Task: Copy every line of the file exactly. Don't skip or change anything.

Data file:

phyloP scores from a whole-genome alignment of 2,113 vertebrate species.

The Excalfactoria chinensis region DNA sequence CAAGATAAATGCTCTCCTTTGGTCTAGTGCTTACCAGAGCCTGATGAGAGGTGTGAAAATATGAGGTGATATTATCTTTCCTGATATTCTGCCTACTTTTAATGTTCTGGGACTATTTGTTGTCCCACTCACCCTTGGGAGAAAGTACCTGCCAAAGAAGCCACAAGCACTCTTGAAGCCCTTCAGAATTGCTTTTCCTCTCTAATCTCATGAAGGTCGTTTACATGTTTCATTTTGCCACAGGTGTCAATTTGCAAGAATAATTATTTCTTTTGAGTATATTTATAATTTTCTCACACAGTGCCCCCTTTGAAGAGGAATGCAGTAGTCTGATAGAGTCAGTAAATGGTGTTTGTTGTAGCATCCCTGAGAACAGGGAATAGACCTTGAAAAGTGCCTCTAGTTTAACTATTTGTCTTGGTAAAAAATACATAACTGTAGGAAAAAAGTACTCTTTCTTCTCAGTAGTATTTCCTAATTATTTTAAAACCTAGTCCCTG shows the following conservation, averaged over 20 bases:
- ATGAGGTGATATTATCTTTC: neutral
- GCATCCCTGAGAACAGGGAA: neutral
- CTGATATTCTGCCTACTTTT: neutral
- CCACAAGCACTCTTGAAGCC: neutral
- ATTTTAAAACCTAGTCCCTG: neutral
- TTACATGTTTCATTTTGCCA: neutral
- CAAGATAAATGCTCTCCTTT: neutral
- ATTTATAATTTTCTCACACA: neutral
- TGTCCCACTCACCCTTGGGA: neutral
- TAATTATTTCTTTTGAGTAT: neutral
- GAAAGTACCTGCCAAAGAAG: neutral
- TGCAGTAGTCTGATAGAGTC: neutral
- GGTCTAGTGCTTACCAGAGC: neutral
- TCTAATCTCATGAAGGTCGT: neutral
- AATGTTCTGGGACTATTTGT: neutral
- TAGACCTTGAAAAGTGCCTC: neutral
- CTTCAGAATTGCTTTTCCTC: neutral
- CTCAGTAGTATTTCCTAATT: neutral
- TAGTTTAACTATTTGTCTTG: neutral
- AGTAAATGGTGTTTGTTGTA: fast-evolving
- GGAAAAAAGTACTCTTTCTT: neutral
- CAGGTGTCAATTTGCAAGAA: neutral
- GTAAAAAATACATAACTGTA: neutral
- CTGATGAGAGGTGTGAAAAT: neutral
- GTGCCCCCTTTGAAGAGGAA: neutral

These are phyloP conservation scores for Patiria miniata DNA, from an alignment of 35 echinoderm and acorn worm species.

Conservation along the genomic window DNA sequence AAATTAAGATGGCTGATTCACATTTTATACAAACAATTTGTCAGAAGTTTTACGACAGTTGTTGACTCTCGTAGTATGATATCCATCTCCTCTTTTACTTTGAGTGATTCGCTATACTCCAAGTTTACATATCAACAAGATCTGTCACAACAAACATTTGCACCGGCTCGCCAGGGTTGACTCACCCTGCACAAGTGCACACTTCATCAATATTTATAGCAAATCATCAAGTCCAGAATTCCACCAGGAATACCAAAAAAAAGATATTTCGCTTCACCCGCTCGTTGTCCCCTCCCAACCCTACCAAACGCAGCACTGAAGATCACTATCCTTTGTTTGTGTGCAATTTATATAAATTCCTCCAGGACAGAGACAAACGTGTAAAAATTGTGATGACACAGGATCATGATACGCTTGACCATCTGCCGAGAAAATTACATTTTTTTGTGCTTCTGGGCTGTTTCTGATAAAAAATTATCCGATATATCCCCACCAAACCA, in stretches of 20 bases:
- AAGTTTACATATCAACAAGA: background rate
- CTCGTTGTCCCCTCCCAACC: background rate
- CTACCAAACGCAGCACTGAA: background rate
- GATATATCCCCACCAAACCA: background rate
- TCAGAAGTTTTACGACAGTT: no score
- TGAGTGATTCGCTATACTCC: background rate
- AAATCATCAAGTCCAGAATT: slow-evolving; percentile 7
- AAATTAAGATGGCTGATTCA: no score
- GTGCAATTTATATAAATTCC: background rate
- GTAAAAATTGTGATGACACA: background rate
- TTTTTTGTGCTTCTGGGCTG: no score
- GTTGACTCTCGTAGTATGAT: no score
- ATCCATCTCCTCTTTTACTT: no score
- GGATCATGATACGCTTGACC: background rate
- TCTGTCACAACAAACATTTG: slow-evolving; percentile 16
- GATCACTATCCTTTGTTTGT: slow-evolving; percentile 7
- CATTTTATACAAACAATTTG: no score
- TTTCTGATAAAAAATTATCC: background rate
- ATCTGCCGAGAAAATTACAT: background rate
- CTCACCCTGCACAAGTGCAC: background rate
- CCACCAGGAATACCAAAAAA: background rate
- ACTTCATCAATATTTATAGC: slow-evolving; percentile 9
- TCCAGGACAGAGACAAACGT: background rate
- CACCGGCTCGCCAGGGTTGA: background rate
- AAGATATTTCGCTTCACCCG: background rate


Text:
phyloP scores from a whole-genome alignment of 2,113 vertebrate species.

The Excalfactoria chinensis region DNA sequence CAAGATAAATGCTCTCCTTTGGTCTAGTGCTTACCAGAGCCTGATGAGAGGTGTGAAAATATGAGGTGATATTATCTTTCCTGATATTCTGCCTACTTTTAATGTTCTGGGACTATTTGTTGTCCCACTCACCCTTGGGAGAAAGTACCTGCCAAAGAAGCCACAAGCACTCTTGAAGCCCTTCAGAATTGCTTTTCCTCTCTAATCTCATGAAGGTCGTTTACATGTTTCATTTTGCCACAGGTGTCAATTTGCAAGAATAATTATTTCTTTTGAGTATATTTATAATTTTCTCACACAGTGCCCCCTTTGAAGAGGAATGCAGTAGTCTGATAGAGTCAGTAAATGGTGTTTGTTGTAGCATCCCTGAGAACAGGGAATAGACCTTGAAAAGTGCCTCTAGTTTAACTATTTGTCTTGGTAAAAAATACATAACTGTAGGAAAAAAGTACTCTTTCTTCTCAGTAGTATTTCCTAATTATTTTAAAACCTAGTCCCTG shows the following conservation, averaged over 20 bases:
- ATGAGGTGATATTATCTTTC: neutral
- GCATCCCTGAGAACAGGGAA: neutral
- CTGATATTCTGCCTACTTTT: neutral
- CCACAAGCACTCTTGAAGCC: neutral
- ATTTTAAAACCTAGTCCCTG: neutral
- TTACATGTTTCATTTTGCCA: neutral
- CAAGATAAATGCTCTCCTTT: neutral
- ATTTATAATTTTCTCACACA: neutral
- TGTCCCACTCACCCTTGGGA: neutral
- TAATTATTTCTTTTGAGTAT: neutral
- GAAAGTACCTGCCAAAGAAG: neutral
- TGCAGTAGTCTGATAGAGTC: neutral
- GGTCTAGTGCTTACCAGAGC: neutral
- TCTAATCTCATGAAGGTCGT: neutral
- AATGTTCTGGGACTATTTGT: neutral
- TAGACCTTGAAAAGTGCCTC: neutral
- CTTCAGAATTGCTTTTCCTC: neutral
- CTCAGTAGTATTTCCTAATT: neutral
- TAGTTTAACTATTTGTCTTG: neutral
- AGTAAATGGTGTTTGTTGTA: fast-evolving
- GGAAAAAAGTACTCTTTCTT: neutral
- CAGGTGTCAATTTGCAAGAA: neutral
- GTAAAAAATACATAACTGTA: neutral
- CTGATGAGAGGTGTGAAAAT: neutral
- GTGCCCCCTTTGAAGAGGAA: neutral

These are phyloP conservation scores for Patiria miniata DNA, from an alignment of 35 echinoderm and acorn worm species.

Conservation along the genomic window DNA sequence AAATTAAGATGGCTGATTCACATTTTATACAAACAATTTGTCAGAAGTTTTACGACAGTTGTTGACTCTCGTAGTATGATATCCATCTCCTCTTTTACTTTGAGTGATTCGCTATACTCCAAGTTTACATATCAACAAGATCTGTCACAACAAACATTTGCACCGGCTCGCCAGGGTTGACTCACCCTGCACAAGTGCACACTTCATCAATATTTATAGCAAATCATCAAGTCCAGAATTCCACCAGGAATACCAAAAAAAAGATATTTCGCTTCACCCGCTCGTTGTCCCCTCCCAACCCTACCAAACGCAGCACTGAAGATCACTATCCTTTGTTTGTGTGCAATTTATATAAATTCCTCCAGGACAGAGACAAACGTGTAAAAATTGTGATGACACAGGATCATGATACGCTTGACCATCTGCCGAGAAAATTACATTTTTTTGTGCTTCTGGGCTGTTTCTGATAAAAAATTATCCGATATATCCCCACCAAACCA, in stretches of 20 bases:
- AAGTTTACATATCAACAAGA: background rate
- CTCGTTGTCCCCTCCCAACC: background rate
- CTACCAAACGCAGCACTGAA: background rate
- GATATATCCCCACCAAACCA: background rate
- TCAGAAGTTTTACGACAGTT: no score
- TGAGTGATTCGCTATACTCC: background rate
- AAATCATCAAGTCCAGAATT: slow-evolving; percentile 7
- AAATTAAGATGGCTGATTCA: no score
- GTGCAATTTATATAAATTCC: background rate
- GTAAAAATTGTGATGACACA: background rate
- TTTTTTGTGCTTCTGGGCTG: no score
- GTTGACTCTCGTAGTATGAT: no score
- ATCCATCTCCTCTTTTACTT: no score
- GGATCATGATACGCTTGACC: background rate
- TCTGTCACAACAAACATTTG: slow-evolving; percentile 16
- GATCACTATCCTTTGTTTGT: slow-evolving; percentile 7
- CATTTTATACAAACAATTTG: no score
- TTTCTGATAAAAAATTATCC: background rate
- ATCTGCCGAGAAAATTACAT: background rate
- CTCACCCTGCACAAGTGCAC: background rate
- CCACCAGGAATACCAAAAAA: background rate
- ACTTCATCAATATTTATAGC: slow-evolving; percentile 9
- TCCAGGACAGAGACAAACGT: background rate
- CACCGGCTCGCCAGGGTTGA: background rate
- AAGATATTTCGCTTCACCCG: background rate